Peer-To-Peer Rentals: What To Know From An Insurance Standpoint

With the end of the year almost here, you may already be thinking of ways to increase revenue and get that Christmas debt paid off. If so the peer-to-peer home rental option may be one that you wish to pursue. This is an excellent way of picking up a few extra dollars without doing much or any work for it. However, before you go all-in with peer-to-peer, there are some things that you should be aware of so not to get caught off-guard.

One: Your Homeowners Or Renters Policy Will Only Cover You To A Certain Point.

First of all, make sure there is nothing in your neighborhood covenant or rental agreement that prevents you from subletting. After you’ve done so, determine the length of time that you plan to rent. Many insurance companies extend the rights of coverage from your homeowners or renters policy if a guest is only staying with you for a little while, provided that you inform the insurer ahead of time. However, if you’ve worked out a long-term arrangement — like an extended months lease, for example — then you are officially running a business, and the standard policy will not cover you, notes the Insurance Information Institute (I.I.I.). In this event, you should consider a business insurance policy.

Two: Consider The Types Of Business Insurance Suited For The Purpose Of Peer-To-Peer

There are several different types of business insurance policies, according to the Small Business Administration (SBA). One of the most common types to consider for peer-to-peer rentals is that of home-based business insurance.

According to SBA: “Contrary to popular belief, homeowners’ insurance policies do not generally cover home-based business losses. Depending on risks to your business, you may add riders to your homeowners’ policy to cover normal business risks such as property damage. However, homeowners’ policies only go so far in covering home-based businesses and you may need to purchase additional policies to cover other risks, such as general and professional liability.”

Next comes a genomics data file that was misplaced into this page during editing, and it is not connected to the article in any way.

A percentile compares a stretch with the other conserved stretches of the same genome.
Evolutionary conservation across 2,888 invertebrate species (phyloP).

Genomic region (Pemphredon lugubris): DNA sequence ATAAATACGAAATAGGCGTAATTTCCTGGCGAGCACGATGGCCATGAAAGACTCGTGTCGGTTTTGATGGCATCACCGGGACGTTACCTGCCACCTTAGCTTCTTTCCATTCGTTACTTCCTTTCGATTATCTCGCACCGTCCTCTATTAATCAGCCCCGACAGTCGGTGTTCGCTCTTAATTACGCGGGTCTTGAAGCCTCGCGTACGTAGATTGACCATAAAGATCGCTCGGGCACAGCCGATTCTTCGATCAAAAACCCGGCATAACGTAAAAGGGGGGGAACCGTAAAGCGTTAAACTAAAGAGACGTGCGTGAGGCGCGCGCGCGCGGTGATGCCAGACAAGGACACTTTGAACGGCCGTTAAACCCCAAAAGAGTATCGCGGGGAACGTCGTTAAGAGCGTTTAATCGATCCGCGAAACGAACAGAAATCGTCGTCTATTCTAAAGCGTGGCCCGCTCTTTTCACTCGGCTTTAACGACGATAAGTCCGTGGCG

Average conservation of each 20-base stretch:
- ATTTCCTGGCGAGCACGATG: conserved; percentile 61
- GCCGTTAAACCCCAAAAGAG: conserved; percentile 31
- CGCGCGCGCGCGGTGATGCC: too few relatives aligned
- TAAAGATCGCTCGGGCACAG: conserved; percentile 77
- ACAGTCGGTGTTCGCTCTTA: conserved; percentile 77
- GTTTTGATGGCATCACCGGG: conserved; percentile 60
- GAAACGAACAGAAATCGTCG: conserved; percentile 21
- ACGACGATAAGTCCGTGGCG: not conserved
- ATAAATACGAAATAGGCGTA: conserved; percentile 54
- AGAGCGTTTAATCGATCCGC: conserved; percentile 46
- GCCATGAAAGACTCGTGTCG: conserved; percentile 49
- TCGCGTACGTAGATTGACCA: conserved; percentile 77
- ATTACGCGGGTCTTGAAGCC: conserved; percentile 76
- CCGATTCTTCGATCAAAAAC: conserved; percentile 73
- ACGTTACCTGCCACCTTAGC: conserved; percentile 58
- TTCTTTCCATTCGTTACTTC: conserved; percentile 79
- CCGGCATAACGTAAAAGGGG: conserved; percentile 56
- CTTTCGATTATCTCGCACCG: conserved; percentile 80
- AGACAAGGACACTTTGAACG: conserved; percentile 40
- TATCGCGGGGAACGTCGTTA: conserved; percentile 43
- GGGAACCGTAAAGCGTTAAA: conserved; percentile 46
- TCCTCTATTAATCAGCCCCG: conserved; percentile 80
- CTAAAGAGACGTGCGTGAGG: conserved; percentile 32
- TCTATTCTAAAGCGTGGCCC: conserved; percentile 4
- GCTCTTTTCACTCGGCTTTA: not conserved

Perhaps the most popular for peer-to-peer rentals, however, is that of commercial property insurance. This business insurance type guards against “everything related to the loss and damage of company property due to a wide-variety of events such as fire, smoke, wind and hail storms, civil disobedience and vandalism,” SBA states, adding that the definition of “property” is broad, and can include lost income, business interruption, buildings, computers, company papers, and money.

Three: Discuss The Issue With An Insurance Professional.

Insurance policies are thorough and they can be difficult for the layman to understand without the assistance of a qualified professional. To avoid getting caught off-guard, the best thing that you can do is schedule a time to sit with your agent and inform him of your plans. Have an idea of the duration of the rental agreement between you and a renter before the meeting takes place. Be specific about the space that you plan to rent, the duration of the rental agreement, and how long you plan to continue beyond the lease. An agent’s job is to match you with the policies that offer the most protection specific to your needs, and by discussing the plan face-to-face or over the phone, you’ll have a clear understanding of how protected you truly are.

In Summary

In light of holiday spending and a stubborn economy, you should definitely consider peer-to-peer rentals as a possible revenue stream. It can add hundreds of dollar per month (and sometimes more) to your household budget without demanding too much effort on your part. But also keep in mind that it opens you up to new liabilities that you will need to prepare for as you move forward.

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